With 120 miles (193 km) of coastline, Maui is the second-largest island in Hawaii. It’s one of the most popular islands in the archipelago too, particularly with those keen to explore the region’s rich marine life. It’s one of the best places to go snorkelling in Hawaii, with around 30 world-class spots dotted along the coastline. The best snorkel spots sit on the west coast of the island, which is more sheltered from the winds and swells. With so many to choose from, we’ve cherry-picked the seven best places for snorkeling in Maui.
The Best Places for Snorkeling in Maui
1. Kapalua Bay
Kapalua Bay is teeming with wildlife, and you don’t have to travel far to get up close to it. Situated high up on the west coast, bookended by two coral reefs, the bay is sheltered most of the time, which makes for perfect snorkeling conditions. You can snorkel around the whole 200-metre wide bay, but the best bits are near the coral areas at either end.
To the north, you’ll find the prettiest, best-preserved corals, as well as sailfin tangs, parrotfish, butterflyfish, wrasses and moray eels. On a calm day, you might bump into some green sea turtles too. It’s one of the easiest snorkel spots to access on the island and the beach is also kitted out with restrooms, restaurants and snorkel rental shops.
2. Turtle Town
As the name implies, Turtle Town is famous for its high population of Hawaiian green sea turtles – and Maluaka Beach is the best place to spot them. To reach it, you’ll either need to swim out around 150 metres (492-feet) or take a half-day boat trip to the best turtle spot. The water here is crystal clear, calm and bright blue, bursting with coral, sea urchins and colourful red pencil urchins, butterflyfish, wrasse and moorish idols. The turtles are the real show-stealer though.
3. Black Rock Beach
Black Rock Beach is renowned as one of the best patches for practising your cliff diving, but it’s also a great spot for snorkelling. It’s situated at the end of Kaanapali Beach, widely considered one of the best beaches in the world too. The water around Black Rock ranges from 8–25 feet (2.5–7.5 metres) deep, over sand and an underwater lava rock ledge. Visibility is best in the deep end. You’ll spot turtles hanging out at the ledge, as well as butterflyfish, parrotfish, hawk fish, crustaceans and snapper. Make sure you keep checking in on how far you’re swimming out though as rip currents are notorious.
4. Ulua and Mokapu
If you’re a first-timer or less confident in the water, Ulua and Mokapu Beaches are a great place to start. Located north of Wailea Beach and south of Keawakapu Beach, they offer easy beach access to a world-class snorkel spot. The two beaches are connected, separated only by a rocky reef formation that is brimming with coral and marine life. You can either have fun paddling around here or snorkel out to depths of about 30 feet (9 metres). Head out to the second reef to catch sight of the turtle cleaning station; on a good day, you can see the turtles from the surface. Ulua is a little more crowded and more popular with local scuba and snorkel schools.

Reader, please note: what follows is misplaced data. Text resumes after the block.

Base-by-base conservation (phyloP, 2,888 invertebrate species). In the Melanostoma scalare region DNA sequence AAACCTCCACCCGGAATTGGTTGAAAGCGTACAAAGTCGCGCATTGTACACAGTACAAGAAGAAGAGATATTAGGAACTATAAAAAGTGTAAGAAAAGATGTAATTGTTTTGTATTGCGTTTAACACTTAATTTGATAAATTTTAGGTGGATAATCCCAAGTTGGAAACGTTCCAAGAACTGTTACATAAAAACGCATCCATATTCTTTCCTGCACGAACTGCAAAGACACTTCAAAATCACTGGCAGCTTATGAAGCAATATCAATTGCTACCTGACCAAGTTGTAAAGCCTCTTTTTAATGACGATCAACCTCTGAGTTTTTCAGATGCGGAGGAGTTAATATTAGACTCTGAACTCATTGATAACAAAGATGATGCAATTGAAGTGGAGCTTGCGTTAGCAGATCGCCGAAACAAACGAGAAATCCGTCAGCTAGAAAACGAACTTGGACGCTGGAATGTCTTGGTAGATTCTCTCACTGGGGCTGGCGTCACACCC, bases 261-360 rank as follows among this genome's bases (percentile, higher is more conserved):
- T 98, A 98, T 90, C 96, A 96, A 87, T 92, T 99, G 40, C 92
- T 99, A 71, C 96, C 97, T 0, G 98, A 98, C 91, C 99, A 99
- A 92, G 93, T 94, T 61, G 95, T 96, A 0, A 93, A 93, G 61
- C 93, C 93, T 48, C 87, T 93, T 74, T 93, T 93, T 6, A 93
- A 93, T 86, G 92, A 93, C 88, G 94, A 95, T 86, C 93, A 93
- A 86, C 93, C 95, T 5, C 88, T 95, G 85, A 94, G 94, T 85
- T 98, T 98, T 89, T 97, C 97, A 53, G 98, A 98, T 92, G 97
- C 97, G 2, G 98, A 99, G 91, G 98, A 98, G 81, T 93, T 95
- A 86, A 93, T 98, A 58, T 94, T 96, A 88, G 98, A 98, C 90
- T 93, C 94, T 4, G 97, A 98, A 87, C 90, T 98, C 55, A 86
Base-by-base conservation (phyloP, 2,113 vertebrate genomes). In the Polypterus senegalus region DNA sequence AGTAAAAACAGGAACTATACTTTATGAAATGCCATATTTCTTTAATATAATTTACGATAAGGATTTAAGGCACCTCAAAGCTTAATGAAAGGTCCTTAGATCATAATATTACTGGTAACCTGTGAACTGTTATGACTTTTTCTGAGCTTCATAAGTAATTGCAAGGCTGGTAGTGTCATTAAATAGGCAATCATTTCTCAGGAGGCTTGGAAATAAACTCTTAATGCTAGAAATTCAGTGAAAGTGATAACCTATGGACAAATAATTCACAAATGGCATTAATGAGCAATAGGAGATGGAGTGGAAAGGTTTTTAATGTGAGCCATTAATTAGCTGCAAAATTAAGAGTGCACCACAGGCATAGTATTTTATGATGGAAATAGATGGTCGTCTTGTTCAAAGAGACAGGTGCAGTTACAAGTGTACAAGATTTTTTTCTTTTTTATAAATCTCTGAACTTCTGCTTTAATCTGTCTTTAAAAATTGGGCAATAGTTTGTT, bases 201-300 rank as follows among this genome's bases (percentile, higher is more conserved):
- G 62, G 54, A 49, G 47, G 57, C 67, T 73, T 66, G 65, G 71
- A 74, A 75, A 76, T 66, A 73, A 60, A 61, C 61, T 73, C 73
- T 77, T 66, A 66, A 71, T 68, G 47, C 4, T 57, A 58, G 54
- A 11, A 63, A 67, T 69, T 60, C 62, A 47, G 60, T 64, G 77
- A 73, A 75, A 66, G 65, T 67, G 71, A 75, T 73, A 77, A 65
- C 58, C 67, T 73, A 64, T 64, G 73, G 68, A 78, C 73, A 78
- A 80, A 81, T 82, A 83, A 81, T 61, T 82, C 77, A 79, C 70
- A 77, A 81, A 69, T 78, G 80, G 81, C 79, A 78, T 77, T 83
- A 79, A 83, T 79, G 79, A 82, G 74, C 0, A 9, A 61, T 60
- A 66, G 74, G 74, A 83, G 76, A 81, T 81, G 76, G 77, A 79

5. Honolua Bay
Honolua Bay is a snorkelers paradise. It means ‘two harbours’ in Hawaiin, which refers to its former life as a demi-port. Today it’s part of the Marine Life Conservation District, recognized as an area of cultural, historical, and environmental significance. Fshing here is strictly prohibited – all the more for you to see. You’re guaranteed to see lots of vibrant fish, turtles and coral but you’ve got to work for it as the shallow waters are quite murky. Avoid this spot if it’s windy though, as the swells are huge.
Accessible only by boat, Molokini is a 23-acre crescent-shaped crater caused by an eruption 230,000 years ago. On a clear day, you can see an impressive 150-feet (45 metres) visibility. The humuhumunukunukuapua’a, Hawaii’s state fish, lives here, as well as moray eels, octopus and reef sharks. Experts say there are close to 250 species of fish and 38 species of coral inside the crater – enough to keep you occupied for days! For the best chance of spotting humpback whales, head here between December and April. It’s best to head there in the morning, as the winds (and crowds) pick up later in the day.
As well as being a marine preserve, Molokini is also a protected seabird sanctuary. The Wedge-Tailed Shearwater and the Bulwer’s Petrel both nest here.
7. Lan’ai Island
If you’re after peace and quiet, hotfoot to Lan’ai Island. You’ll need to take a ferry or snorkel boat here, but it’s well with the effort. People regularly report snorkeling with a huge community of spinner dolphins that live along the shores of the island. If you’re travelling during whale season, you’re in a prime position for spotting humpbacks too. Hulope Bay is the best place to get acquainted with the water if you’re a beginner, with a variety of colourful fish to see darting about close to the shore. Beaches in North Lanai like Polihua Beach and Kaiolohia (Shipwreck Beach) are best suited to more practised snorkelers since there are strong currents here.